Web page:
Diamonds are one of the world’s most precious stones. They come in all sizes, shapes and colours. While some are rare to find, like blue, pink and black diamonds, these crystal-clear diamonds are close to everyone’s hearts. They look good embedded in the pricey necklaces and are also a viable investment option.
However, have you ever thought about these source of the sparkly crystals resting in your lockers and worn by you? Studies suggest that several diamonds available in the market result in incidents of grave human rights violation.
What Are Conflict Diamonds?
Conflict diamonds, also known as blood diamonds, are illegally traded (read: smuggled) diamonds that are used to fund conflicts, especially in central and western Africa. Most conflict diamonds are produced in areas controlled by rebel forces.
These stones are then smuggled through international borders and sold in commercial diamond markets as legitimate gems. The funds accumulated from the sale of these diamonds are used for funding terrorist activities, arms trading and organized crime syndicates.
Human Rights Issues Attached With Blood Diamonds
Though the civil wars in the African countries have come to an end, it doesn’t mean that the conflict has ended altogether. The rise of rebel groups in several countries has given them an upper hand.
However, funding could’ve been a problem for them. It is to fund the bloodshed and murders where the blood diamonds play a pivotal role. In exchange for the cheaply rated gems which garner high value in the commercial market, several companies and smugglers pay hefty sums for the extraction of conflict diamonds.
These organizations also wish for the reign of the rebels to continue, because then their crimes will remain overlooked for long.
Child labour, bonded labour and forced labour has been a matter of concern for the international community since the first World War.
Numerous international instruments, including the celebrated International Convention on Civil and Political Rights, have addressed this issue, but the lack of enforceability has made little difference on-ground.
Child labour and forced labour from the poor communities of the African countries rich in diamonds is rampant for the extraction of conflict diamonds. Additionally, these labourers are underpaid, so much so that they fail to maintain a minimum standard of living and often starve.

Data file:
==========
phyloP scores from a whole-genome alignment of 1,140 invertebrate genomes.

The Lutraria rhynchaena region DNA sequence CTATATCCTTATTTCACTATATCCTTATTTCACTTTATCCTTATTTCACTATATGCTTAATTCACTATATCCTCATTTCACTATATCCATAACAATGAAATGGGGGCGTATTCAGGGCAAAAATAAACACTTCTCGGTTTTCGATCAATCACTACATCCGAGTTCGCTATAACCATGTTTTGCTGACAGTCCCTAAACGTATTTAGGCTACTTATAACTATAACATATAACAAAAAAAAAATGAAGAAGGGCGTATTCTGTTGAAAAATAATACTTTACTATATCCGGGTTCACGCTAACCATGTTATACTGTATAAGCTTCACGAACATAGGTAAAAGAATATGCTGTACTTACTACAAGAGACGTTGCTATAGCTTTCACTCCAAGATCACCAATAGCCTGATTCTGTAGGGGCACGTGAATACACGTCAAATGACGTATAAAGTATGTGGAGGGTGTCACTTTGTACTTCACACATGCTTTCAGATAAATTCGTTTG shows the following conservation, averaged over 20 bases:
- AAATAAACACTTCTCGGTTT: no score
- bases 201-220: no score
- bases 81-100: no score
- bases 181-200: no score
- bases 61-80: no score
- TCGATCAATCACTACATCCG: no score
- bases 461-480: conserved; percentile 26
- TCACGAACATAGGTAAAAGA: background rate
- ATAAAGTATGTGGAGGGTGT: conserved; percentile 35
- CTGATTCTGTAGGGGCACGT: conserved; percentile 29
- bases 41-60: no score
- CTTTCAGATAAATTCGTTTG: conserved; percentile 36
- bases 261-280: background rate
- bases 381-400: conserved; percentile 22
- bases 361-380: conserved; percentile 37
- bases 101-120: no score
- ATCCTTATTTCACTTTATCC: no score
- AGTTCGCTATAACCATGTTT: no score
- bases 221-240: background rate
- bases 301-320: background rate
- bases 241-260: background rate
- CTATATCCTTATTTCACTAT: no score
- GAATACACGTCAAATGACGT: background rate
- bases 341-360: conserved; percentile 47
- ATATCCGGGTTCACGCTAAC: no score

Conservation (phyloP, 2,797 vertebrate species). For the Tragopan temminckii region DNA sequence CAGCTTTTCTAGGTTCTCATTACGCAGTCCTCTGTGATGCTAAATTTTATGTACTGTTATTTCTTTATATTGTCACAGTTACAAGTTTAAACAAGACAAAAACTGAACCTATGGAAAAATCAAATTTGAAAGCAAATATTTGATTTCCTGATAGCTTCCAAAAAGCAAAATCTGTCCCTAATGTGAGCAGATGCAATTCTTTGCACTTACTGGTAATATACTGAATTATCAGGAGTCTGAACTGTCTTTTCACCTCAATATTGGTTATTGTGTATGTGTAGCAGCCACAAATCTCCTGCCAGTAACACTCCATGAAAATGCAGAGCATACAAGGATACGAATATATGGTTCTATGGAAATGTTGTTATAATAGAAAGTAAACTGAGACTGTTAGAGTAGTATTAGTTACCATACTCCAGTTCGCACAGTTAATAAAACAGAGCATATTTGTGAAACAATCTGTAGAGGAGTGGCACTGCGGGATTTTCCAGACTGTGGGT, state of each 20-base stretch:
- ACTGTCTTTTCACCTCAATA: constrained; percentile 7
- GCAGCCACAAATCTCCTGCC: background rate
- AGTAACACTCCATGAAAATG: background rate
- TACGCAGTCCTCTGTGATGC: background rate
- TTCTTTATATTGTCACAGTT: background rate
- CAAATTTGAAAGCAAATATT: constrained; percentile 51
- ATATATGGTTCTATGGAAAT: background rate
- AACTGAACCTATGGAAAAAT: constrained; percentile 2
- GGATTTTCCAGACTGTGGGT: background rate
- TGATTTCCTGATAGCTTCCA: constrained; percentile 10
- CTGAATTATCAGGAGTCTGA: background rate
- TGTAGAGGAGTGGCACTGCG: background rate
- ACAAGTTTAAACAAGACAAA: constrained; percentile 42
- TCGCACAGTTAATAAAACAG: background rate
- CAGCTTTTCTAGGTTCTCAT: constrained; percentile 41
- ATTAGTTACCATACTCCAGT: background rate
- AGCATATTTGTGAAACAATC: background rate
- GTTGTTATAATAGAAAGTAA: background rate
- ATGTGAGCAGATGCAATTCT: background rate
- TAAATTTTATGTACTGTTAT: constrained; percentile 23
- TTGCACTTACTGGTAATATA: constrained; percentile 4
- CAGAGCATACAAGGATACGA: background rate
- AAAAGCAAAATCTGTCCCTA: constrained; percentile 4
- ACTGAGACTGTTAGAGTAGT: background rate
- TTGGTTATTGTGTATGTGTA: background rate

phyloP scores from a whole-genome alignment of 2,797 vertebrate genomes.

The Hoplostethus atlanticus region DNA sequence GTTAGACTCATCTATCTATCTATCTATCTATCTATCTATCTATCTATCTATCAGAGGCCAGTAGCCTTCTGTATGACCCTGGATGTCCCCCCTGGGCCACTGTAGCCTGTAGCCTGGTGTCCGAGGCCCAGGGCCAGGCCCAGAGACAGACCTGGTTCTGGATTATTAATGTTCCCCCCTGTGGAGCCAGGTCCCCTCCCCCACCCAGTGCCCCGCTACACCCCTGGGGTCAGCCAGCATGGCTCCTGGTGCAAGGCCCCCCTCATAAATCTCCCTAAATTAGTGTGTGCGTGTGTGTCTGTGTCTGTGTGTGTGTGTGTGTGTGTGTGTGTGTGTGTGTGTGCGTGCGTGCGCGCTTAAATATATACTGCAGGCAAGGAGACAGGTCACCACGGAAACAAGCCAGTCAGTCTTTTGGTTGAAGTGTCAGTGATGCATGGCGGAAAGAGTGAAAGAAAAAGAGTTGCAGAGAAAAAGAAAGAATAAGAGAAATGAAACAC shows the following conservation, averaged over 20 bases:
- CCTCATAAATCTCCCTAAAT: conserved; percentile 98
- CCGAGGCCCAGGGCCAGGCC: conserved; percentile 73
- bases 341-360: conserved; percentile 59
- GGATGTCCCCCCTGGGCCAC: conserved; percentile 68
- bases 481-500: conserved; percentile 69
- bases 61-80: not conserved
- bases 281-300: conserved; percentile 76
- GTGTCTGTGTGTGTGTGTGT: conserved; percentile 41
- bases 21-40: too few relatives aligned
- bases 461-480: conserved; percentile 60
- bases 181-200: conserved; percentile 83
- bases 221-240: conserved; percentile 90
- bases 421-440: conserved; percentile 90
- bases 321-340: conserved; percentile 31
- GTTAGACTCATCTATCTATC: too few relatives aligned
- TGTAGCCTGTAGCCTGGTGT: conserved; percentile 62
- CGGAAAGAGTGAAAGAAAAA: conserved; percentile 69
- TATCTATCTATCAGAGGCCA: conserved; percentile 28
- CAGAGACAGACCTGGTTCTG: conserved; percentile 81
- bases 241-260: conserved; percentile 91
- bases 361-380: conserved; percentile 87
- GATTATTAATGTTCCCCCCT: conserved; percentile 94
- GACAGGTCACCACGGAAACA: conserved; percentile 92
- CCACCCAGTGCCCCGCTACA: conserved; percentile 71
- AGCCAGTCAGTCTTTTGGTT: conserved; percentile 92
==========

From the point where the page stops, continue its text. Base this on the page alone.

Sexual assault is a major issue of human rights violation attached to blood diamonds.
According to reports by the International Labour Organization, about 4,500 people were sexually exploited in Peru’s Madre de Dios region in 2015, where 97% of mining operations are illegal or unorganized.
Due to starvation caused by the bonded and forced labour, several women and children are lured under the promise of employment into sex trafficking and sexual slavery. Women and children are also assaulted in mining camps, especially by the members of rebel groups.
Illegal mining activities lead to indiscriminate digging of the earth for the extraction of diamonds. This results in environmental degradation, as the people involved in such businesses are extremely money minded.
They don’t plan or regulate adequately, because of which the loss to the environment is multifold. This leads to pollution of water bodies around the mining fields, soil erosion and deforestation.
It also snatches away the right of the indigenous population and forces them to relocate. If this trend continues, the entire ecosystem would collapse, especially in mining prone countries.
What Precautions Have Been Taken?
The Kimberley Process Certification Scheme was put in place by the United Nations in 2002. This scheme aims to ban the illegal trade of conflict diamonds, but due to systematic limitations, it has been unable to bring the change it was expected to.
The Kimberley Process has ignored the human rights violation, violation of labour rights and issues of environmental degradation, which renders the scheme ineffective.
It is also imperative to note that the scheme doesn’t require the diamonds to be traced back to their mines. This process, thus, allows the conflict diamond traders to acquire a conflict-free certification.
Conflict diamonds are a part of the trade that entails within itself several human rights issues, however, the mainstream, first-world human rights advocates have failed to address it adequately.
To ensure that the jewels we adorn aren’t coated with the blood of innocent men and women, international organizations should come together and put in place a stronger mechanism for banning the extraction and trade of conflict diamonds.
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